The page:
is this

boxy wood pieces

The Great American Detour

everyone has a greyhound story...

the bathrooms stink,
the bus depots are depressing
and I once sat next to a recently
released San Quentin prisoner
for 4 hours on greyhound.

but I've also met some
really incredible people on the bus.
One man told me his story of heading
down to Mexico to try to bring his
family to the States and was
very nervous about how
he was going to
execute this.

With that said, The greyhound is
always a slow journey.

...and that's the beauty of it.
Driving through each state
is an incredibly intimate
& tedious experience.

In August,
my sister Lauren Cerre
& Tyler Manson did exactly this.

Carrying one small piece of luggage each,
3 note pads, a camera and some hand sanitizer,
Lauren and Tyler rode across America
for 2 weeks on a greyhound,

With each state border they crossed,
they jumped into stories that shed great
light on the tumultuous economic
& political climate of america.

And these stories come
straight from the people
living the issues right now and
will continue to do so everyday,
until some puts their foot down
and does something about it.


Great American Detour
premiers tonight
on Current TV
10 PM


introducing Bethany Obrecht

I worked with Bethany on
a photo project and from there
she introduced me to her own work.

she creates cinematic
moments...as if they were
movie stills from the 40's/50's.
I love the prop styling and her
attention to body language.

this is her side project

ps: how much do
we love the intro
for MAD MEN?



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black rubber house

In Dungeness Beach,
simon conder disbanded
the traditional "beach house"
and went to the dark side.

No rustic white wash
or Seabreeze Blue walls here,
Mr. Conder clad the interior
his 1930's fisherman house in
plywood & the exterior in

black rubber


on the cheap

during this recession,
it may be wise to think like students
...like when you were 20 and came up
with genius ideas for organizing
and storing things w/o
spending a dime.

1. Kayt uses dresser drawers
as wall mountings.

2. a cooper union student
made a bed frame from
honeycomb cardboard

in college I used a found wooden
bookshelf for our dishes and cups.
and I made a awesome desk from
a 94' compact TV and old crates.
it was so rad. I had films
playing constantly.

what did you do?


anita calero

has the best style.

I'm a big fan,
yet the surge of mid-century
is starting to get exhausting.
Is it just me, or is every
apt looking the same?

ah, but these interiors
are too beautiful to deny.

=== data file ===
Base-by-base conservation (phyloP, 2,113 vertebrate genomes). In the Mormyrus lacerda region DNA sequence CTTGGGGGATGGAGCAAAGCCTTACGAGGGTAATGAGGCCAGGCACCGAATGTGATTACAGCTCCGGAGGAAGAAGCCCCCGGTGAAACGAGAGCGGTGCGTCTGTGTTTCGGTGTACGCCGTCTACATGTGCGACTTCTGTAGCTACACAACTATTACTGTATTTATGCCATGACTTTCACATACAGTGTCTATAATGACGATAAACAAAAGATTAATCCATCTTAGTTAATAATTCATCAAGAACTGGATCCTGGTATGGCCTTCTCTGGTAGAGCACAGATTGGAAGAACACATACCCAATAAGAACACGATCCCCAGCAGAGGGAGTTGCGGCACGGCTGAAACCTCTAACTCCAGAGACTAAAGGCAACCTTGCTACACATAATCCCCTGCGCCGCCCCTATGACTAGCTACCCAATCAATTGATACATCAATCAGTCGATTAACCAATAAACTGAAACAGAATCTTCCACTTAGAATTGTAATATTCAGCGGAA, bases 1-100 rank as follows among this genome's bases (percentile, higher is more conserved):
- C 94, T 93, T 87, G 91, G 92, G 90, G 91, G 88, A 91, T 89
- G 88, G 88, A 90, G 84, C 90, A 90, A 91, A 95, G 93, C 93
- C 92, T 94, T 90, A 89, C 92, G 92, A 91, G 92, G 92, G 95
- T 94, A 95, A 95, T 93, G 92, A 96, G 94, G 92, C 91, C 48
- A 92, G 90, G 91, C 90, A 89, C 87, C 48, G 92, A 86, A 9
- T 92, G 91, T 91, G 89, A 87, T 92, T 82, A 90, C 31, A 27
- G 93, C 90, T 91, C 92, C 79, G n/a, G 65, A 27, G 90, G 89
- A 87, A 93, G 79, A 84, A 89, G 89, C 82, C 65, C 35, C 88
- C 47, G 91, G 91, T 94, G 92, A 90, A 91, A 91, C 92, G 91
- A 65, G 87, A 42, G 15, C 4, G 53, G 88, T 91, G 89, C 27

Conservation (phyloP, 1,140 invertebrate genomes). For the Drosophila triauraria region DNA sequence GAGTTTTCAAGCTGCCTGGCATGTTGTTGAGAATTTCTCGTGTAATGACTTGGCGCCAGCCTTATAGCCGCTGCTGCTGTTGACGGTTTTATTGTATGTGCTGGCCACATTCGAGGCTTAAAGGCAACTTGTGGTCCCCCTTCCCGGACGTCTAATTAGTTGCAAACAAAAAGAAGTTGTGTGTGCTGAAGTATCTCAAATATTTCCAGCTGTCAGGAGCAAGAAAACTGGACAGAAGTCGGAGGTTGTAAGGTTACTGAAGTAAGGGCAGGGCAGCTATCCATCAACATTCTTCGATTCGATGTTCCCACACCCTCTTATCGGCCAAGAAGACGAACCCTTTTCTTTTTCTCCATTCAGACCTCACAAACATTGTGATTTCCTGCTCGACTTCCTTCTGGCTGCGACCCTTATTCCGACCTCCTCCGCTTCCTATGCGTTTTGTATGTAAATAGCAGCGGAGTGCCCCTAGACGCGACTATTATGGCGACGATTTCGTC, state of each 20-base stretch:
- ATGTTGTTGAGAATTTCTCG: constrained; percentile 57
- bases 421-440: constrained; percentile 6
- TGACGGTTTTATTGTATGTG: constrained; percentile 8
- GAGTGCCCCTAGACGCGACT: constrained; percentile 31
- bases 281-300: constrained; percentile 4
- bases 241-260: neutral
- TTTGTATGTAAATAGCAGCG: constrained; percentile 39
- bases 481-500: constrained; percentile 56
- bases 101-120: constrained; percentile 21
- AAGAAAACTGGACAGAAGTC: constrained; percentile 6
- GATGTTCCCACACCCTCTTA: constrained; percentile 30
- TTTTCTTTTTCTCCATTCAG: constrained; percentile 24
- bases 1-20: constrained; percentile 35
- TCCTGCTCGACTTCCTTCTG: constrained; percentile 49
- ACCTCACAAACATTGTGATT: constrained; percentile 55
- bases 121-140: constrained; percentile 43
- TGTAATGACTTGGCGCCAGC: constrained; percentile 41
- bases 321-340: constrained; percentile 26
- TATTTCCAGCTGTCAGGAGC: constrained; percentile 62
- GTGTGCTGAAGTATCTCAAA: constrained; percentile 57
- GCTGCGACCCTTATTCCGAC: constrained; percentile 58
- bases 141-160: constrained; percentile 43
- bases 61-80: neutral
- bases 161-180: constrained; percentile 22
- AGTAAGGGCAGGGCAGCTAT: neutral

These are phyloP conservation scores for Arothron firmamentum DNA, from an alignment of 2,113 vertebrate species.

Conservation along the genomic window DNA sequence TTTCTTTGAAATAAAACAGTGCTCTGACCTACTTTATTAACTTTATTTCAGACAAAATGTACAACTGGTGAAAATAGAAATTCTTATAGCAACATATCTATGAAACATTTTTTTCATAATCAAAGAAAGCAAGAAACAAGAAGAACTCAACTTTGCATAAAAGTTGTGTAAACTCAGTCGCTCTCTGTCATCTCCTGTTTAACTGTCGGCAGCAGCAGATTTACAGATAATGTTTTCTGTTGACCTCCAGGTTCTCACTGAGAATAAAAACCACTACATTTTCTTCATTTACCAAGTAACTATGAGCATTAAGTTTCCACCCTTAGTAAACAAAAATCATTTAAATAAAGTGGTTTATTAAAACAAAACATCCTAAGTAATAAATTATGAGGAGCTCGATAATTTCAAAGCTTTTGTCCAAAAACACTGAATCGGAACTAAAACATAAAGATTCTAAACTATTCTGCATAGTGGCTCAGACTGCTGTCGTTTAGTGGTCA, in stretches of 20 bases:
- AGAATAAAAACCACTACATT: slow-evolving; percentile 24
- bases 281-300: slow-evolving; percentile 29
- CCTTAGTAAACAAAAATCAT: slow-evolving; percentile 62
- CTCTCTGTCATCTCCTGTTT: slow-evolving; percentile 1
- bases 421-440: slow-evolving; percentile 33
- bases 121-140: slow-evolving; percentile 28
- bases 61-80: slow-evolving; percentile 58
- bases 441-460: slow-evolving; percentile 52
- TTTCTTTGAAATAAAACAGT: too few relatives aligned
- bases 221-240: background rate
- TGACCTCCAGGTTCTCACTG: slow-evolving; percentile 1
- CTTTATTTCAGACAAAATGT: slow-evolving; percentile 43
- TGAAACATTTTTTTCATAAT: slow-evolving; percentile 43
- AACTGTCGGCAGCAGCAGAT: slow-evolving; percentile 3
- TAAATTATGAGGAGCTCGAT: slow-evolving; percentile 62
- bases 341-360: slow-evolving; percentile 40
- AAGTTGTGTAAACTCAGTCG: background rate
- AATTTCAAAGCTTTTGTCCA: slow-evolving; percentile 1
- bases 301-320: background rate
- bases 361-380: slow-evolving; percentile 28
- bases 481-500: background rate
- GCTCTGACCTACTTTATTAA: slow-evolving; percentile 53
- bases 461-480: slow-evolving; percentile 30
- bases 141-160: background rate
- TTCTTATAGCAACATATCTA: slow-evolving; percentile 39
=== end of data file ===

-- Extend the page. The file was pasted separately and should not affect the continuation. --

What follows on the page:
Calero has a natural restraint
with her mid-century decor
and doesn't sacrifice her
humble style for trend.

am I making sense?

another look.



a design staple


is Albertus Seba's
rad collection of oddities.

This Dutch-pharmacist dude from the 18th c.
collected the crazy stuff and then one day
had someone illustrate a 4 volume
catalog of all his specimens.

what a cool guy.

and so is ny10536


apr - 08 by anthro_creative.

I've never been to iceland

apr - 29 by anthro_creative.

apr - 16 by anthro_creative.

listening to david axelrod

the godfather of superfly

Miles davis, curtis mayfield,
tommy guerrero, dr. dre, dj shadow,
etc, all learned a note or 2 from
this premier composer of
jazz-hip hop.

the edge
is cinematic
sensual and gritty


today is monday

and there's nothing better
than seeing a blown-up photo
of Casa Malaparte hanging
in a dining room.

its very cinematic.

plus, each room in this
apartment has a frame
from another angle.

I'm not fond of movie posters,
yet I would be interested in taking
movie stills from my favorite films
and enlarging them into wall art.

it would add a bit of
irony and cohesiveness
to my apartment.

which film sequence
would you choose?


dries van noten
by catharine stuart

flip through

nomenus quarterly

Erik Madigan Heck
has a classical eye
for design.



wall niches

As much as I prefer
giant industrial shelving
I also enjoy a bookshelf that is
disproportionally smaller than the
rest of the room, more like a little
wall cubby to place just a few things.

It reminds me of those tiny
wall niches in old Etruscan towns
where people place 2 or 3 things
of special value.

it could be a lit candle,
a little vase of flowers,
a religious crucifix,
or the Madonna.

the best part,
is that someone changes it everyday:
replaces the flowers, rearranges the stones, etc.
it's like an anonymous love letter
the townspeople.

have you seen this before?



the religion of doubt

After 9 years of catholic school
there are still 2 or 3 things
I don't know...

1. if there is a God.

2. what will happen when I die.

into great silence

I find it humbling not to know.


sissors, paper and silhouettes

the adventures of prince achmed


animation by
Lotte Reiniger

via smile

the oldest surviving
animated feature film.